In this wide-ranging collection of essays first published between 2007 and 2014, Charles Wolf Jr. shares his insights on the world's economies, including those of China, the United States, Japan, Korea, India, and others. First appearing in such periodicals as in Forbes, the Wall Street Journal, and the Weekly Standard, among others, these chapters take on a range of questions about the global economy.

Wolf discusses the paradoxes and puzzles within China's political economy and in its interactions with the United States. He analyzes the shortcomings of Keynesian economics as a response to the 2008 recession, as well as the weaknesses of policies and actions inferred from the theory, and compares those weaknesses with those of austerity policies intended to limit government spending and indebtedness. He also offers his views on economic inequality and where its principal sources may truly lay, China's currency and the continuing controversy about whether and when it may become a major international reserve currency, and many more insights on key economic issues affecting the global economy.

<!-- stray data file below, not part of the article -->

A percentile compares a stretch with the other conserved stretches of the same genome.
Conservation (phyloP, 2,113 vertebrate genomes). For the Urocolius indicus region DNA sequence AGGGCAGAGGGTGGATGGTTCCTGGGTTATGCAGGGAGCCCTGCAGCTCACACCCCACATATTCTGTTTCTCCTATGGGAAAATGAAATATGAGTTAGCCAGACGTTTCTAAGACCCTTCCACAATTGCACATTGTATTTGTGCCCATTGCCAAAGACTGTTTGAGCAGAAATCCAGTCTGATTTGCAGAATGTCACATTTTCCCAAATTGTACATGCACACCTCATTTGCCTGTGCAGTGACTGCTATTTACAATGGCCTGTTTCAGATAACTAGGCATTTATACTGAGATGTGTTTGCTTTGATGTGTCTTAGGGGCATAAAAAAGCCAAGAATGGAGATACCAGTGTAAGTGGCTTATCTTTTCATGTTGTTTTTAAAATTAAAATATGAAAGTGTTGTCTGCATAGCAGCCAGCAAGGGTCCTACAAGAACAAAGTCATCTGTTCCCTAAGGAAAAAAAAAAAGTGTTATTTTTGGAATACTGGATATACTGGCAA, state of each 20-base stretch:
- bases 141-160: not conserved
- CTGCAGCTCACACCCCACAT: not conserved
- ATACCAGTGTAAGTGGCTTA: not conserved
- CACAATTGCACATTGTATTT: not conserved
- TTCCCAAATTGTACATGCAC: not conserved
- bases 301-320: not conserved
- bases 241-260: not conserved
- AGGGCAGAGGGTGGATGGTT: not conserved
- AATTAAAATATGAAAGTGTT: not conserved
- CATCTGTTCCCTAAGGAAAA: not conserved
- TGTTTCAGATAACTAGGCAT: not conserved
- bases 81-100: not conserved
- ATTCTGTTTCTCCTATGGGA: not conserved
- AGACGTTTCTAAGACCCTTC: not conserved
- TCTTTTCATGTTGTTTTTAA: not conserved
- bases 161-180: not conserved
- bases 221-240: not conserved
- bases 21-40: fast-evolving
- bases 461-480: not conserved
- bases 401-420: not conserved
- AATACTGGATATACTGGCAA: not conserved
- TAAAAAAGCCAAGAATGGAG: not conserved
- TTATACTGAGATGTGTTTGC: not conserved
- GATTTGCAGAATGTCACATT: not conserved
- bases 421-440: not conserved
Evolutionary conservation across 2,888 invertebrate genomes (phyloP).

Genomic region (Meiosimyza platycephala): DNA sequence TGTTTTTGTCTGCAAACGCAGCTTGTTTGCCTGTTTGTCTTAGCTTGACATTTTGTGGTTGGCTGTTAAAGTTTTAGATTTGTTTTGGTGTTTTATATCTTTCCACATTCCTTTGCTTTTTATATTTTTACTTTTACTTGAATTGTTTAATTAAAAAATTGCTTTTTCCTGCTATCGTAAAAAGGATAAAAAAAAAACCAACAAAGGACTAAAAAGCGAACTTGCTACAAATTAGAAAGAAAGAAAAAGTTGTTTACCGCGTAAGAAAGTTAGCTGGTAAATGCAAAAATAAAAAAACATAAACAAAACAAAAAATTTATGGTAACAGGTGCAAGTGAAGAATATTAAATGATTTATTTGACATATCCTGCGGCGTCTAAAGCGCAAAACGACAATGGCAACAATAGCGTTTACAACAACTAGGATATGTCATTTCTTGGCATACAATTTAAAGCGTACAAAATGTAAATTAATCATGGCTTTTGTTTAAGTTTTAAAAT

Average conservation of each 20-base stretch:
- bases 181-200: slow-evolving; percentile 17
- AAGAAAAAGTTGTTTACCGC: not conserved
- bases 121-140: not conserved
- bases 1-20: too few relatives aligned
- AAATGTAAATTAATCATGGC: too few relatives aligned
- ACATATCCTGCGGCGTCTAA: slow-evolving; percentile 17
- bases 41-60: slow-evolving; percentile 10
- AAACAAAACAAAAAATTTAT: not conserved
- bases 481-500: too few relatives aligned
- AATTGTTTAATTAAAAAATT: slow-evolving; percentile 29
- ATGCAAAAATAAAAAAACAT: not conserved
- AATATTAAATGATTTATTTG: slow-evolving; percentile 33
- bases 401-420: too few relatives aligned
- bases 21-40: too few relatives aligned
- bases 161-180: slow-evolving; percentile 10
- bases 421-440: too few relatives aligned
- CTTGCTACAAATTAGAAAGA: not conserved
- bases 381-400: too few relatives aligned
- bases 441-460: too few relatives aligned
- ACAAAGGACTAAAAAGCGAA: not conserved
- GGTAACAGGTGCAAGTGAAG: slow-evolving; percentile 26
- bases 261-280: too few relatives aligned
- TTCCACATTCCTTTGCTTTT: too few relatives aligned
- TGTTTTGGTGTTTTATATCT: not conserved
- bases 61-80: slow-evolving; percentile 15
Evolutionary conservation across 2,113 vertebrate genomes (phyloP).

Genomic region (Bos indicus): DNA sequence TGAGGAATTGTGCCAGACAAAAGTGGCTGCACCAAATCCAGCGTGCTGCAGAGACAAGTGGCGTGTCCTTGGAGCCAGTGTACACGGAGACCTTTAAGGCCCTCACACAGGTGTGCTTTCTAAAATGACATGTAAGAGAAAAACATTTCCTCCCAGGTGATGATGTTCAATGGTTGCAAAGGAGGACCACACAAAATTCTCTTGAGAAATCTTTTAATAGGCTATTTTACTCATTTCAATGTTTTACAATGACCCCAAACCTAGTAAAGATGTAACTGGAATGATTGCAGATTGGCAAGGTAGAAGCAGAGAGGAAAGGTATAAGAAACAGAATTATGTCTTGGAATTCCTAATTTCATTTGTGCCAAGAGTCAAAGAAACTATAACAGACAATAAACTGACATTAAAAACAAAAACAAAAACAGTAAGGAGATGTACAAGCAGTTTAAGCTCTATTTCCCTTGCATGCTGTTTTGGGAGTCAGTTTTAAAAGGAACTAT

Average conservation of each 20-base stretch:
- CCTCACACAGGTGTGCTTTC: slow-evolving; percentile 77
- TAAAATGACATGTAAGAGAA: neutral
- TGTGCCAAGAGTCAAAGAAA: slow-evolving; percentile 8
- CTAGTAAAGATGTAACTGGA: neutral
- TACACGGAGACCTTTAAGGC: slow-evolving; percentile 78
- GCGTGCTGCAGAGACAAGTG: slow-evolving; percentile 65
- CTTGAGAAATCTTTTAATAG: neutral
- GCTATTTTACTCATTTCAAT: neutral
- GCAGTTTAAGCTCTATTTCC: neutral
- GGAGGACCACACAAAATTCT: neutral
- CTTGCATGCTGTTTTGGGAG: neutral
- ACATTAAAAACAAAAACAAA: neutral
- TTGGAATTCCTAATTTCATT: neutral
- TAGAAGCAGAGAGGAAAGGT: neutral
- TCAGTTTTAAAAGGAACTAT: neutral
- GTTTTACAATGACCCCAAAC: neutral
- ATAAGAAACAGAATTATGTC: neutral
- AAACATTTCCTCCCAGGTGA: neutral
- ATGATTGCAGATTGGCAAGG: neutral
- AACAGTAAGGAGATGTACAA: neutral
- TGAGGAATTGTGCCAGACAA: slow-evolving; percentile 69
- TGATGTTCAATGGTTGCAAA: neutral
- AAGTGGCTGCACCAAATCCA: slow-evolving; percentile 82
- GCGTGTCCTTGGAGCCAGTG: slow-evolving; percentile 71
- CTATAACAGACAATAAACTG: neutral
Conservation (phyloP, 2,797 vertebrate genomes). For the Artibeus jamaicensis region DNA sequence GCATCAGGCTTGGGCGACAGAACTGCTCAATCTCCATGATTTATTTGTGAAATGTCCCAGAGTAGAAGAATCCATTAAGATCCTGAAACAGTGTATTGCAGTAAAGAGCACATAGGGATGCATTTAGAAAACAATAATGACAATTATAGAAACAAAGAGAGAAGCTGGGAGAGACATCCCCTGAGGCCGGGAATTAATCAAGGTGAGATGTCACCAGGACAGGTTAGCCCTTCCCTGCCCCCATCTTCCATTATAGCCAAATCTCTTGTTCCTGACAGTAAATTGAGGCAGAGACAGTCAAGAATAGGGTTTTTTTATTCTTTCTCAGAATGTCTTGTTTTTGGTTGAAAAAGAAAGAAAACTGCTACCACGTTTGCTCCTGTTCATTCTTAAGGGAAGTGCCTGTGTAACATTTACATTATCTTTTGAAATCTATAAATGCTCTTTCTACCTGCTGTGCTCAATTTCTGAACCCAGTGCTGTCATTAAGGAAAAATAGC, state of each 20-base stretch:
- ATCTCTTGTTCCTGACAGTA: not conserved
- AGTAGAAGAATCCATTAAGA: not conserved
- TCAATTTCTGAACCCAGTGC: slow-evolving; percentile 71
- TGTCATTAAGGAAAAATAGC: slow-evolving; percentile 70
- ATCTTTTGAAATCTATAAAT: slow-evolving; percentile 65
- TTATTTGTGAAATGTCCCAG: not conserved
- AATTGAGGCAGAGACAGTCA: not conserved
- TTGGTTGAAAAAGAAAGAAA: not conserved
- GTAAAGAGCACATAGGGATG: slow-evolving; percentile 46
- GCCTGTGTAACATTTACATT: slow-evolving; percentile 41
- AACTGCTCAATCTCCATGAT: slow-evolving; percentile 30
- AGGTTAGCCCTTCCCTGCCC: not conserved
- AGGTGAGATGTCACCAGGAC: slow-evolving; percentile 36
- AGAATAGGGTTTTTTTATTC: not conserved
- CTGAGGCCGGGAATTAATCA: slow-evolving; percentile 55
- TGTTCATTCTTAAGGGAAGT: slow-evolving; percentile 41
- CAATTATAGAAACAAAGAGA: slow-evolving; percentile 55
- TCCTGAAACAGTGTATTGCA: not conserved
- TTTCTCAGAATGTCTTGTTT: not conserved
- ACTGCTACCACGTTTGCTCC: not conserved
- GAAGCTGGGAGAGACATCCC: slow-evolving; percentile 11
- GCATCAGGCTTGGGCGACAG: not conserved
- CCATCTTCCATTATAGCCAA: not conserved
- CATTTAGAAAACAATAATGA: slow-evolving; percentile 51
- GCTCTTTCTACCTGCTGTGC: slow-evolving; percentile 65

Bringing these essays together for the first time in a single volume, including two essays not yet published elsewhere, this book enables the reader to absorb the author's expert perspective during the years in a collection in which the whole is truly greater than the sum of its parts. Each chapter includes a brief "postaudit" in which the author attempts to grade how well or ill the essay seems in retrospect.

This report is part of the RAND Corporation Commercial book series. Periodically, RAND Corporation researchers publish with commercial presses. These books are not available from RAND but can be requested directly from the publisher, except in cases where the rights have reverted to RAND and we have republished a new edition.

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